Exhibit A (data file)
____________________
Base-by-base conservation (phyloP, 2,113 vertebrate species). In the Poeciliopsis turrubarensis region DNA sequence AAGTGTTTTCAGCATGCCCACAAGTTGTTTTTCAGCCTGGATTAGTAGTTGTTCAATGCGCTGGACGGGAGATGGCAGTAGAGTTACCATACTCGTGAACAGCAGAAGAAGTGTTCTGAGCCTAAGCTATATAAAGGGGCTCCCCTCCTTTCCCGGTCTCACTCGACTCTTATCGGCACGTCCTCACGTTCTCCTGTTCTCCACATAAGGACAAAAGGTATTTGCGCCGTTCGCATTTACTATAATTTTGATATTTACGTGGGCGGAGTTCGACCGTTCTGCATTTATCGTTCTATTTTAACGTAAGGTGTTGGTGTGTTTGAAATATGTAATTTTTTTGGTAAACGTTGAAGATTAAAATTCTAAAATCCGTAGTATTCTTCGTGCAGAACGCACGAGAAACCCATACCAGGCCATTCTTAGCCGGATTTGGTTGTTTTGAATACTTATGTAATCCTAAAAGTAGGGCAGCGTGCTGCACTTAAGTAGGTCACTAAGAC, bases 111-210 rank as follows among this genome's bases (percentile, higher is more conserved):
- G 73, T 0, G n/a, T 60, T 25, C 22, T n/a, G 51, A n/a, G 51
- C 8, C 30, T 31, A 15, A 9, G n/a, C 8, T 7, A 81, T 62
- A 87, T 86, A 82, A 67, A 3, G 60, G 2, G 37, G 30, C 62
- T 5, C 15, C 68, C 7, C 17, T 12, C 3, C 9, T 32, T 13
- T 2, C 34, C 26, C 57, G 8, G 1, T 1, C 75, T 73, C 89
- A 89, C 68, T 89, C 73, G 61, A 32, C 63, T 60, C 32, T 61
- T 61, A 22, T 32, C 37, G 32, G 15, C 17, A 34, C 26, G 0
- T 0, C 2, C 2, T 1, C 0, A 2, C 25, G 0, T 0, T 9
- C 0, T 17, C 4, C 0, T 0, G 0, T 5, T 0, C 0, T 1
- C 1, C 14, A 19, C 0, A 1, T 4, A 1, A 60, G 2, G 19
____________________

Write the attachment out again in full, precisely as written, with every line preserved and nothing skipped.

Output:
Base-by-base conservation (phyloP, 2,113 vertebrate species). In the Poeciliopsis turrubarensis region DNA sequence AAGTGTTTTCAGCATGCCCACAAGTTGTTTTTCAGCCTGGATTAGTAGTTGTTCAATGCGCTGGACGGGAGATGGCAGTAGAGTTACCATACTCGTGAACAGCAGAAGAAGTGTTCTGAGCCTAAGCTATATAAAGGGGCTCCCCTCCTTTCCCGGTCTCACTCGACTCTTATCGGCACGTCCTCACGTTCTCCTGTTCTCCACATAAGGACAAAAGGTATTTGCGCCGTTCGCATTTACTATAATTTTGATATTTACGTGGGCGGAGTTCGACCGTTCTGCATTTATCGTTCTATTTTAACGTAAGGTGTTGGTGTGTTTGAAATATGTAATTTTTTTGGTAAACGTTGAAGATTAAAATTCTAAAATCCGTAGTATTCTTCGTGCAGAACGCACGAGAAACCCATACCAGGCCATTCTTAGCCGGATTTGGTTGTTTTGAATACTTATGTAATCCTAAAAGTAGGGCAGCGTGCTGCACTTAAGTAGGTCACTAAGAC, bases 111-210 rank as follows among this genome's bases (percentile, higher is more conserved):
- G 73, T 0, G n/a, T 60, T 25, C 22, T n/a, G 51, A n/a, G 51
- C 8, C 30, T 31, A 15, A 9, G n/a, C 8, T 7, A 81, T 62
- A 87, T 86, A 82, A 67, A 3, G 60, G 2, G 37, G 30, C 62
- T 5, C 15, C 68, C 7, C 17, T 12, C 3, C 9, T 32, T 13
- T 2, C 34, C 26, C 57, G 8, G 1, T 1, C 75, T 73, C 89
- A 89, C 68, T 89, C 73, G 61, A 32, C 63, T 60, C 32, T 61
- T 61, A 22, T 32, C 37, G 32, G 15, C 17, A 34, C 26, G 0
- T 0, C 2, C 2, T 1, C 0, A 2, C 25, G 0, T 0, T 9
- C 0, T 17, C 4, C 0, T 0, G 0, T 5, T 0, C 0, T 1
- C 1, C 14, A 19, C 0, A 1, T 4, A 1, A 60, G 2, G 19